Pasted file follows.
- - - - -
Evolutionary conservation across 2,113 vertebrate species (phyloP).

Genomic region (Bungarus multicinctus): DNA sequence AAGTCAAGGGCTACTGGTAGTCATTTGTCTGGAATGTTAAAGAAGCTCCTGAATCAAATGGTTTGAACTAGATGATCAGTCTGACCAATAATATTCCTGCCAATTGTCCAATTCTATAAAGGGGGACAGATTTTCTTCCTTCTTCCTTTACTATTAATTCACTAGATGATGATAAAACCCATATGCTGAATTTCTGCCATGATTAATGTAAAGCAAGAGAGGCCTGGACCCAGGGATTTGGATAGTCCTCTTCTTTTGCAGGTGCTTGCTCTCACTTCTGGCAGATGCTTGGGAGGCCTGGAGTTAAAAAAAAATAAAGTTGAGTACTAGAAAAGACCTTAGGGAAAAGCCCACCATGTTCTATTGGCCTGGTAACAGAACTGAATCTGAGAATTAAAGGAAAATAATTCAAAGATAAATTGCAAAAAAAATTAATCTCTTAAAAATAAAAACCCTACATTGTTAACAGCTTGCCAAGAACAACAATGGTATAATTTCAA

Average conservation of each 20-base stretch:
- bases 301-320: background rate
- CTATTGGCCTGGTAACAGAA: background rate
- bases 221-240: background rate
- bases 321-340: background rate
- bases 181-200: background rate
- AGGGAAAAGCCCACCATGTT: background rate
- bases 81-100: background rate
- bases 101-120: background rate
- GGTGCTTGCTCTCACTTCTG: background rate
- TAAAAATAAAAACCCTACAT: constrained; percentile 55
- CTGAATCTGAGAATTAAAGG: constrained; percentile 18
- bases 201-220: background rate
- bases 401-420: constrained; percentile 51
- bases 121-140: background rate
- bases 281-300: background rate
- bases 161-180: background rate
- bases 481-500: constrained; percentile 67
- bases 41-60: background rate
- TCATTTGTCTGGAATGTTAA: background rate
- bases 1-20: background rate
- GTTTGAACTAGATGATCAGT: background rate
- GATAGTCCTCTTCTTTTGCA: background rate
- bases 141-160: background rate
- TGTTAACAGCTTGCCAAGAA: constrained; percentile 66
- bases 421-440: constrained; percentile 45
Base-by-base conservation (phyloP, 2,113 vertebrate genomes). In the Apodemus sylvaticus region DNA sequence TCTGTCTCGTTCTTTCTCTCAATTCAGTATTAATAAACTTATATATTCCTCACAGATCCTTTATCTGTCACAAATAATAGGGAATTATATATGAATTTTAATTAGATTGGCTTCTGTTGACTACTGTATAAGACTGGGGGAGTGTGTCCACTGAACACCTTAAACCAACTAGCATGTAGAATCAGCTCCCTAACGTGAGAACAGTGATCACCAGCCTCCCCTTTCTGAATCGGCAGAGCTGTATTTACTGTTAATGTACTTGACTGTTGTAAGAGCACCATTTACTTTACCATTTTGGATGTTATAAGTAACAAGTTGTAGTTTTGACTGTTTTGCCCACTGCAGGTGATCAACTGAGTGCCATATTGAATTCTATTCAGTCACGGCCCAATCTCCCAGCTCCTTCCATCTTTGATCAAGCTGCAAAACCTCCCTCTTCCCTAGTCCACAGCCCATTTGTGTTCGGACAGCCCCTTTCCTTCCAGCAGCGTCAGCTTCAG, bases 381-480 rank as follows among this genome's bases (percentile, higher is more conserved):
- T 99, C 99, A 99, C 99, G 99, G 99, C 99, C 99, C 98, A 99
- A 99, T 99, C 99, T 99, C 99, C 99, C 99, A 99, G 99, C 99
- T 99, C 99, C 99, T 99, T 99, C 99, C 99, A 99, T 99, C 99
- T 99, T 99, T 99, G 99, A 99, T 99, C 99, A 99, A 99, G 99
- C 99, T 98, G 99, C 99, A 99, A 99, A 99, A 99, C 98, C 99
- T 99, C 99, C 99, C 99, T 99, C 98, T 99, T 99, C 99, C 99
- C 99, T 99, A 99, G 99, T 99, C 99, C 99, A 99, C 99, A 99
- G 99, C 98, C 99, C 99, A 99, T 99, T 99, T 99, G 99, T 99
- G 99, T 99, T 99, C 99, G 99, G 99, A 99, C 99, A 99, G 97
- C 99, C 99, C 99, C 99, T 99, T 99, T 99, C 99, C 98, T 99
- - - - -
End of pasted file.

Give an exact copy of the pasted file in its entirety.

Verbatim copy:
Evolutionary conservation across 2,113 vertebrate species (phyloP).

Genomic region (Bungarus multicinctus): DNA sequence AAGTCAAGGGCTACTGGTAGTCATTTGTCTGGAATGTTAAAGAAGCTCCTGAATCAAATGGTTTGAACTAGATGATCAGTCTGACCAATAATATTCCTGCCAATTGTCCAATTCTATAAAGGGGGACAGATTTTCTTCCTTCTTCCTTTACTATTAATTCACTAGATGATGATAAAACCCATATGCTGAATTTCTGCCATGATTAATGTAAAGCAAGAGAGGCCTGGACCCAGGGATTTGGATAGTCCTCTTCTTTTGCAGGTGCTTGCTCTCACTTCTGGCAGATGCTTGGGAGGCCTGGAGTTAAAAAAAAATAAAGTTGAGTACTAGAAAAGACCTTAGGGAAAAGCCCACCATGTTCTATTGGCCTGGTAACAGAACTGAATCTGAGAATTAAAGGAAAATAATTCAAAGATAAATTGCAAAAAAAATTAATCTCTTAAAAATAAAAACCCTACATTGTTAACAGCTTGCCAAGAACAACAATGGTATAATTTCAA

Average conservation of each 20-base stretch:
- bases 301-320: background rate
- CTATTGGCCTGGTAACAGAA: background rate
- bases 221-240: background rate
- bases 321-340: background rate
- bases 181-200: background rate
- AGGGAAAAGCCCACCATGTT: background rate
- bases 81-100: background rate
- bases 101-120: background rate
- GGTGCTTGCTCTCACTTCTG: background rate
- TAAAAATAAAAACCCTACAT: constrained; percentile 55
- CTGAATCTGAGAATTAAAGG: constrained; percentile 18
- bases 201-220: background rate
- bases 401-420: constrained; percentile 51
- bases 121-140: background rate
- bases 281-300: background rate
- bases 161-180: background rate
- bases 481-500: constrained; percentile 67
- bases 41-60: background rate
- TCATTTGTCTGGAATGTTAA: background rate
- bases 1-20: background rate
- GTTTGAACTAGATGATCAGT: background rate
- GATAGTCCTCTTCTTTTGCA: background rate
- bases 141-160: background rate
- TGTTAACAGCTTGCCAAGAA: constrained; percentile 66
- bases 421-440: constrained; percentile 45
Base-by-base conservation (phyloP, 2,113 vertebrate genomes). In the Apodemus sylvaticus region DNA sequence TCTGTCTCGTTCTTTCTCTCAATTCAGTATTAATAAACTTATATATTCCTCACAGATCCTTTATCTGTCACAAATAATAGGGAATTATATATGAATTTTAATTAGATTGGCTTCTGTTGACTACTGTATAAGACTGGGGGAGTGTGTCCACTGAACACCTTAAACCAACTAGCATGTAGAATCAGCTCCCTAACGTGAGAACAGTGATCACCAGCCTCCCCTTTCTGAATCGGCAGAGCTGTATTTACTGTTAATGTACTTGACTGTTGTAAGAGCACCATTTACTTTACCATTTTGGATGTTATAAGTAACAAGTTGTAGTTTTGACTGTTTTGCCCACTGCAGGTGATCAACTGAGTGCCATATTGAATTCTATTCAGTCACGGCCCAATCTCCCAGCTCCTTCCATCTTTGATCAAGCTGCAAAACCTCCCTCTTCCCTAGTCCACAGCCCATTTGTGTTCGGACAGCCCCTTTCCTTCCAGCAGCGTCAGCTTCAG, bases 381-480 rank as follows among this genome's bases (percentile, higher is more conserved):
- T 99, C 99, A 99, C 99, G 99, G 99, C 99, C 99, C 98, A 99
- A 99, T 99, C 99, T 99, C 99, C 99, C 99, A 99, G 99, C 99
- T 99, C 99, C 99, T 99, T 99, C 99, C 99, A 99, T 99, C 99
- T 99, T 99, T 99, G 99, A 99, T 99, C 99, A 99, A 99, G 99
- C 99, T 98, G 99, C 99, A 99, A 99, A 99, A 99, C 98, C 99
- T 99, C 99, C 99, C 99, T 99, C 98, T 99, T 99, C 99, C 99
- C 99, T 99, A 99, G 99, T 99, C 99, C 99, A 99, C 99, A 99
- G 99, C 98, C 99, C 99, A 99, T 99, T 99, T 99, G 99, T 99
- G 99, T 99, T 99, C 99, G 99, G 99, A 99, C 99, A 99, G 97
- C 99, C 99, C 99, C 99, T 99, T 99, T 99, C 99, C 98, T 99